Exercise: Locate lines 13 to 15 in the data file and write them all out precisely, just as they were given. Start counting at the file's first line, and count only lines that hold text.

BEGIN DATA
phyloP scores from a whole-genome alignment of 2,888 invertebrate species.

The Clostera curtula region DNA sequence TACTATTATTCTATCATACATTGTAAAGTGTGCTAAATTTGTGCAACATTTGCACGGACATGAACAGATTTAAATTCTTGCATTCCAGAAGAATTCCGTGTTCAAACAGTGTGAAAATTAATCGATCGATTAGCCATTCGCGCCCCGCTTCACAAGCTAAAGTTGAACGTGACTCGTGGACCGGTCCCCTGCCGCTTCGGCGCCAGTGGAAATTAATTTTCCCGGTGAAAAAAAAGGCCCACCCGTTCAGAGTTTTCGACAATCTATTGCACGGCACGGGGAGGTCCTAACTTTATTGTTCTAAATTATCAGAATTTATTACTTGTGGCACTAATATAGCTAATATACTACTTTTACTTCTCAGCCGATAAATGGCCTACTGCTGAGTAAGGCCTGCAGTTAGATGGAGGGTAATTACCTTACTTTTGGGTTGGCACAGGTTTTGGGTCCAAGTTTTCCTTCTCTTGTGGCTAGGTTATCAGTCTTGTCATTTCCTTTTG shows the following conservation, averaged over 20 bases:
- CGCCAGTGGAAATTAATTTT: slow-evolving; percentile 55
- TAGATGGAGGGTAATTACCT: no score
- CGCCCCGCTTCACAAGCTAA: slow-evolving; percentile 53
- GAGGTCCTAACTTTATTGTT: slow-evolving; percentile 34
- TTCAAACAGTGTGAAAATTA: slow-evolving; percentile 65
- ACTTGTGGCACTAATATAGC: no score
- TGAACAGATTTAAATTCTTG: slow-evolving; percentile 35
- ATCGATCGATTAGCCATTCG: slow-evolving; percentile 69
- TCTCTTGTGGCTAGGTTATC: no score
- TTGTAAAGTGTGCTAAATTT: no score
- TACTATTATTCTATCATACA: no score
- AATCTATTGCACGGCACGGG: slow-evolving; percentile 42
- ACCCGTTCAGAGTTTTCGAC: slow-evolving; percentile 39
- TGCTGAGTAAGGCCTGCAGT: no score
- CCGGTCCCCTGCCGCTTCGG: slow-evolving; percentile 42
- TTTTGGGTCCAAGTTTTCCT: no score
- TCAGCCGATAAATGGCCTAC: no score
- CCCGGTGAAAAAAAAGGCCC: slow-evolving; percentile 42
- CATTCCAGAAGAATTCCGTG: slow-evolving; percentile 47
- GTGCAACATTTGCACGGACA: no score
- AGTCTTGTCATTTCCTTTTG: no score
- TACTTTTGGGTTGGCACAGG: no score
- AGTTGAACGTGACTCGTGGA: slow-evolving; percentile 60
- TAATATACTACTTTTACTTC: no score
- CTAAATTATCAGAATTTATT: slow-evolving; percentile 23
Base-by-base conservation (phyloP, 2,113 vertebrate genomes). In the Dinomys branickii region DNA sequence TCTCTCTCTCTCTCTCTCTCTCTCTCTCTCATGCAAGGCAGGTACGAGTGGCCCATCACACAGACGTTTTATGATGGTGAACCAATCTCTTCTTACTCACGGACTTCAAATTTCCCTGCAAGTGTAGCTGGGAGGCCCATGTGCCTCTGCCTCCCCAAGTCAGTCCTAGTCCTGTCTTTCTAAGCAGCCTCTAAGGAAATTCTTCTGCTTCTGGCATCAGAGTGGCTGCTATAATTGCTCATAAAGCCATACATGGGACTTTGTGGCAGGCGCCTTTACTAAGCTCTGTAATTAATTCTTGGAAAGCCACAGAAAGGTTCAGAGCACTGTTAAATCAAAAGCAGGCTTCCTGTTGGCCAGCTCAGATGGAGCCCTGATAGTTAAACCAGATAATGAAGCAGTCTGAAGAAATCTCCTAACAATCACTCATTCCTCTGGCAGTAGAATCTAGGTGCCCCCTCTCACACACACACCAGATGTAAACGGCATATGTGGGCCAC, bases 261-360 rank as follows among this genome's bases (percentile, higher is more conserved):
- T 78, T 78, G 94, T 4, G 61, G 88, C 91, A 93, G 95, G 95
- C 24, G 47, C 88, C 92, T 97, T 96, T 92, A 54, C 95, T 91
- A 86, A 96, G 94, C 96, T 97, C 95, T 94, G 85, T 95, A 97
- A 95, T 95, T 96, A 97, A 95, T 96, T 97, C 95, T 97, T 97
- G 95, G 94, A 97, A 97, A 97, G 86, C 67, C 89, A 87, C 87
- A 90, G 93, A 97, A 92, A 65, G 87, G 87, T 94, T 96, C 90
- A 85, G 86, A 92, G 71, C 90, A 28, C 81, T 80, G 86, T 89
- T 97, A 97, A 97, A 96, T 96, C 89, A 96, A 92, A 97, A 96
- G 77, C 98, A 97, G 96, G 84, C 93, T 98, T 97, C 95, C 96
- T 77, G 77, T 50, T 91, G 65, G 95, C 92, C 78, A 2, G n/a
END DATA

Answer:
- TACTATTATTCTATCATACA: no score
- AATCTATTGCACGGCACGGG: slow-evolving; percentile 42
- ACCCGTTCAGAGTTTTCGAC: slow-evolving; percentile 39